Backporting Commits

When porting a commit from trunk back to versioned branches, it’s best done by different committercommitter A developer with commit access. WordPress has five lead developers and four permanent core developers with commit access. Additionally, the project usually has a few guest or component committers - a developer receiving commit access, generally for a single release cycle (sometimes renewed) and/or for a specific component. than the one who made the trunk commit, as an extra layer of review. During the RC phase, at least two committers must sign off on any commit.

Do not commit to multiple branches in the same commit. This will, at a minimum, break the GitGit Git is a free and open source distributed version control system designed to handle everything from small to very large projects with speed and efficiency. Git is easy to learn and has a tiny footprint with lightning fast performance. Most modern plugin and theme development is being done with this version control system. https://git-scm.com/. mirrors.

A basic SVNSVN Subversion, the popular version control system (VCS) by the Apache project, used by WordPress to manage changes to its codebase. flow to backportbackport A port is when code from one branch (or trunk) is merged into another branch or trunk. Some changes in WordPress point releases are the result of backporting code from trunk to the release branch. a commit could look like this:

  1. $ svn switch '^/branches/4.7'
  2. $ svn merge -c 12345 '^/trunk'
  3. $ svn ci

If the fix in trunk required multiple separate commits, you can backport them all in a single command like this:

svn merge -c 10001,10002 '^/trunk'

For merges you should generally use a pristine branches/4.7 checkout that has no code changes other than what’s being merged and a test sitesite (versus network, blog) for testing the merged commit on (which you should always do).

Also, although you’ll probably never need it, if you’re merging multiple commits one after each other, don’t forget to run svn up between them. If what you need to merge has multiple commits, also feel free to squash them down for the branchbranch A directory in Subversion. WordPress uses branches to store the latest development code for each major release (3.9, 4.0, etc.). Branches are then updated with code for any minor releases of that branch. Sometimes, a major version of WordPress and its minor versions are collectively referred to as a "branch", such as "the 4.0 branch". commit to makemake A collection of P2 blogs at make.wordpress.org, which are the home to a number of contributor groups, including core development (make/core, formerly "wpdevel"), the UI working group (make/ui), translators (make/polyglots), the theme reviewers (make/themes), resources for plugin authors (make/plugins), and the accessibility working group (make/accessibility). it easier for everyone reading.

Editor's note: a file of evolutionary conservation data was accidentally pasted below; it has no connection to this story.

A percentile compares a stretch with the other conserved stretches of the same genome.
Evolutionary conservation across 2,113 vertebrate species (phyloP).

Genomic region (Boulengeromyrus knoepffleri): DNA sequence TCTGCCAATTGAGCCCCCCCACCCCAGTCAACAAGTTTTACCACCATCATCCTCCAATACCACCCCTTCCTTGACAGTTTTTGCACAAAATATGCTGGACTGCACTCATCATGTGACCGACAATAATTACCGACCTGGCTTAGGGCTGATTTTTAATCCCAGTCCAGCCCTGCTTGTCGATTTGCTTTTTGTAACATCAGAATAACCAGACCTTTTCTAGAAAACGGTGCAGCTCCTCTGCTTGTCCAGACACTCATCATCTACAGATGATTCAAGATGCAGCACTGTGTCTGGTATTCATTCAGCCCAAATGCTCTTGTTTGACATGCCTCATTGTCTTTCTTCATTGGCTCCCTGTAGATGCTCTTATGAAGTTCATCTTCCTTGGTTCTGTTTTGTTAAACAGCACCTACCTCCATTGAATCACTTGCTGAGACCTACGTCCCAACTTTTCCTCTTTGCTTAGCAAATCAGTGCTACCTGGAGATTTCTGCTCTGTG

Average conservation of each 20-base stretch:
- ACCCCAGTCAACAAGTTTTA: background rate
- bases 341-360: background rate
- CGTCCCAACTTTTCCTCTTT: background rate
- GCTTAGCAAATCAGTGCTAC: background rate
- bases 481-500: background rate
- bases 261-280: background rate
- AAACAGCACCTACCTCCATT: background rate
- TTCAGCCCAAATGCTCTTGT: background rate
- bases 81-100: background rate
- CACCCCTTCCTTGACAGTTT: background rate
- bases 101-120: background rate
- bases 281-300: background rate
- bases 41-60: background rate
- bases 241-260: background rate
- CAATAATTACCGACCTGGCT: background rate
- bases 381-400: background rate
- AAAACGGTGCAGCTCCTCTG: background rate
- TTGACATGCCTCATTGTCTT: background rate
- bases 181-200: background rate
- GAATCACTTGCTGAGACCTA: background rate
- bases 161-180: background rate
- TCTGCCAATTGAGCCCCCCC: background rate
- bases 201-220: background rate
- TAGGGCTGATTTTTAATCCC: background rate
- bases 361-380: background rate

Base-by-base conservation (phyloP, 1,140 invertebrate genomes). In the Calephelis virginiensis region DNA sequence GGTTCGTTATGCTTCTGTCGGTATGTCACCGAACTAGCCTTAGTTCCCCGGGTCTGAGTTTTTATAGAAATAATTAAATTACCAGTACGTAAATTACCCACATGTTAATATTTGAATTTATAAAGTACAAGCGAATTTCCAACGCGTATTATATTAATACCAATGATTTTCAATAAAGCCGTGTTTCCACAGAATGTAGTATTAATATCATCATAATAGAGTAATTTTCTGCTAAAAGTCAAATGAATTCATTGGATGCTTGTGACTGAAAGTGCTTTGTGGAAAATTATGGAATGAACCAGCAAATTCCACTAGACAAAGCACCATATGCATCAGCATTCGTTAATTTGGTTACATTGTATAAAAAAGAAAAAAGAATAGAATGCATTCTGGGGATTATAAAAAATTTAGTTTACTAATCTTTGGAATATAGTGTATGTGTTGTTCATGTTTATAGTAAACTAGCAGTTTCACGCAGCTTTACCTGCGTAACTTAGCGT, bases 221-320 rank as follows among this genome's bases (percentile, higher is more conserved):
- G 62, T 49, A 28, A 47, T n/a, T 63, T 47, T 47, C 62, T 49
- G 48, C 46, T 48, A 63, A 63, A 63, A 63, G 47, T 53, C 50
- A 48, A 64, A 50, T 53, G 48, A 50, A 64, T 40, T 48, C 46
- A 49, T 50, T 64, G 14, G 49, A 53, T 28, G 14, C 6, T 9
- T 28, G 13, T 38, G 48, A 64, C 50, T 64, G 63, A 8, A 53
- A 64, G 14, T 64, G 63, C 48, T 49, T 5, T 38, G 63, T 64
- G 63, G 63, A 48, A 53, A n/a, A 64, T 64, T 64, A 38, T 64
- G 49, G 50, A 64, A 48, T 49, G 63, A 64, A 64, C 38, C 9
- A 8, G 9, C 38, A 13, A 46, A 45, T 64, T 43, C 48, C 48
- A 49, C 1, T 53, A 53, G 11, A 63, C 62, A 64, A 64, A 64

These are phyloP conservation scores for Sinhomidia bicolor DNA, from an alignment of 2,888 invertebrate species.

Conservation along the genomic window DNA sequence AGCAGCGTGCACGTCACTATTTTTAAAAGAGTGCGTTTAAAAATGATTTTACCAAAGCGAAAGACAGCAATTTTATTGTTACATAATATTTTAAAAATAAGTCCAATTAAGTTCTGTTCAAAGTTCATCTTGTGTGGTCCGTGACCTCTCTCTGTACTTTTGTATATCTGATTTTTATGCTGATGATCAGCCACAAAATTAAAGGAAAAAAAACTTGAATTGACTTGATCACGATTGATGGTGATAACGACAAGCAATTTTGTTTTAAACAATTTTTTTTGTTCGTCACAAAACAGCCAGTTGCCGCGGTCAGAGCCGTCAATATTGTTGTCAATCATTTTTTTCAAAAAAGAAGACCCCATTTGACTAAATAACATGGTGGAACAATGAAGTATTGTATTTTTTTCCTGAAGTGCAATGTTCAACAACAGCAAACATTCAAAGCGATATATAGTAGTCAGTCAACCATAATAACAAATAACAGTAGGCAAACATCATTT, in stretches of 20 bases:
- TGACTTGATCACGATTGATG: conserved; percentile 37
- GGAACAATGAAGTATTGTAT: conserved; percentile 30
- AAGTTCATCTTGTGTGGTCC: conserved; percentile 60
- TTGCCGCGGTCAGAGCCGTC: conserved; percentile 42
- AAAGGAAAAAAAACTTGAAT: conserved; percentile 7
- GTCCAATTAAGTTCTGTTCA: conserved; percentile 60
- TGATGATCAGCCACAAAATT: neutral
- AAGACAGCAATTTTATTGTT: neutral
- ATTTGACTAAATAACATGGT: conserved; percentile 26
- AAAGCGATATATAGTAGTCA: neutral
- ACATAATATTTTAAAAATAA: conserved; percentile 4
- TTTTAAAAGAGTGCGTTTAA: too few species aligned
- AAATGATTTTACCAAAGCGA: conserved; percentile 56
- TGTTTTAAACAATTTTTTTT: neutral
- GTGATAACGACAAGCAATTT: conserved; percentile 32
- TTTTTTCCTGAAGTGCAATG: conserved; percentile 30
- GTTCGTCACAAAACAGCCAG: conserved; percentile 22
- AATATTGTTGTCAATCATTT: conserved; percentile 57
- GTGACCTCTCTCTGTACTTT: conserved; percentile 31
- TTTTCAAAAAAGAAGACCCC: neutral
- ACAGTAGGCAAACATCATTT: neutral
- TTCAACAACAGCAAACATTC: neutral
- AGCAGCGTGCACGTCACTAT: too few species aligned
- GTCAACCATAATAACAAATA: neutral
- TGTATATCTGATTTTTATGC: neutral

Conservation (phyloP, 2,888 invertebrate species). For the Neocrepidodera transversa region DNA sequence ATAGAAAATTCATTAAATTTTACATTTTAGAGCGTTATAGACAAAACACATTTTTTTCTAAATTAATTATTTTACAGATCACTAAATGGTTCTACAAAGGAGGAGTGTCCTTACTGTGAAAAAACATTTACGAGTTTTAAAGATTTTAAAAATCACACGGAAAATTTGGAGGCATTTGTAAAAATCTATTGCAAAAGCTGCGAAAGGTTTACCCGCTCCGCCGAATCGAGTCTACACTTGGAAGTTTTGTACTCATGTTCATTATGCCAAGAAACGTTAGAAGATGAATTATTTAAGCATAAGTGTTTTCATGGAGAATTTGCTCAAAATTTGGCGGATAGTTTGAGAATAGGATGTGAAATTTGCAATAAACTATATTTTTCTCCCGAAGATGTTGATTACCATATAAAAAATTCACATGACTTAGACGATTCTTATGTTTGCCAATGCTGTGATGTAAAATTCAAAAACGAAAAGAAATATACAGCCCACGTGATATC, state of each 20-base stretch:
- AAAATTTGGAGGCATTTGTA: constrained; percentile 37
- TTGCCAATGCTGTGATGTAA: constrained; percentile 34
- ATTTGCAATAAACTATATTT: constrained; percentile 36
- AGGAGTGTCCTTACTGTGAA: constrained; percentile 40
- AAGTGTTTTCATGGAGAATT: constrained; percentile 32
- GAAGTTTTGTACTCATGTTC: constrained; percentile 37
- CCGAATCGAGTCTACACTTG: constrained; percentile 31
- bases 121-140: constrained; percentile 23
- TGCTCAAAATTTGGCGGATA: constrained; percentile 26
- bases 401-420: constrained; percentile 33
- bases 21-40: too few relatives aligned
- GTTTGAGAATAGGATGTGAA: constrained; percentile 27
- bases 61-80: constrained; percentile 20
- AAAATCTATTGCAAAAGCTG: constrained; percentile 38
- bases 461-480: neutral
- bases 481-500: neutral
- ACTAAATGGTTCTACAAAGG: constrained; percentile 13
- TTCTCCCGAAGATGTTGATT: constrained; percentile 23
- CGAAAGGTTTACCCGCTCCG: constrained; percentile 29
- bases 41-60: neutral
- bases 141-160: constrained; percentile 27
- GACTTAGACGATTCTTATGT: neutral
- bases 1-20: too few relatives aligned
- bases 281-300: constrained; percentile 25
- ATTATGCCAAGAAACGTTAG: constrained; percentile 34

Sometimes multiple changes to the same code are made in trunk before they are ported to a branch.  In this case, you will get conflicts, so be sure to port the older changesets as well.  Committers asking for a backport should indicate this situation on the ticketticket Created for both bug reports and feature development on the bug tracker..

To add the merge info afterwards you can run svn merge --record-only -c 12345 '^/trunk'.

The branch commit message will generally be copied from the trunk commit(s), but adds a new line between Props and Fixes which says, “Merges [trunk changeset ID] to the 5.0 branch.” For an example, see r43276.

Note: Makemake A collection of P2 blogs at make.wordpress.org, which are the home to a number of contributor groups, including core development (make/core, formerly "wpdevel"), the UI working group (make/ui), translators (make/polyglots), the theme reviewers (make/themes), resources for plugin authors (make/plugins), and the accessibility working group (make/accessibility). sure to run the above commands from the branchbranch A directory in Subversion. WordPress uses branches to store the latest development code for each major release (3.9, 4.0, etc.). Branches are then updated with code for any minor releases of that branch. Sometimes, a major version of WordPress and its minor versions are collectively referred to as a "branch", such as "the 4.0 branch". root, and not from a sub directory. The reason for this is that the svn:mergeinfo is a SVNSVN Subversion, the popular version control system (VCS) by the Apache project, used by WordPress to manage changes to its codebase. property on /branches/4.7 which the SVN client sets, it’s not a server side thing.

At the bottom of https://core.trac.wordpress.org/browser/branches/4.7 you see two links, ‘merged’ and ‘eligible’. The second one shouldn’t list commits which are already merged.

Security Backports

Security fixes are backported to many versions, and are not committed until the day of a release. Because of this, the process can be streamlined a bit.

You should still make individual commits to trunk and the current branch, but on the older branches you can make a single commit with all of the fixes for that branch. Do not commit to multiple branches at once, though.

When committing the bulk patch to each branch, you still need to record the merge metadata with:

svn merge --record-only -c 12345,12347,12349 '^/trunk'

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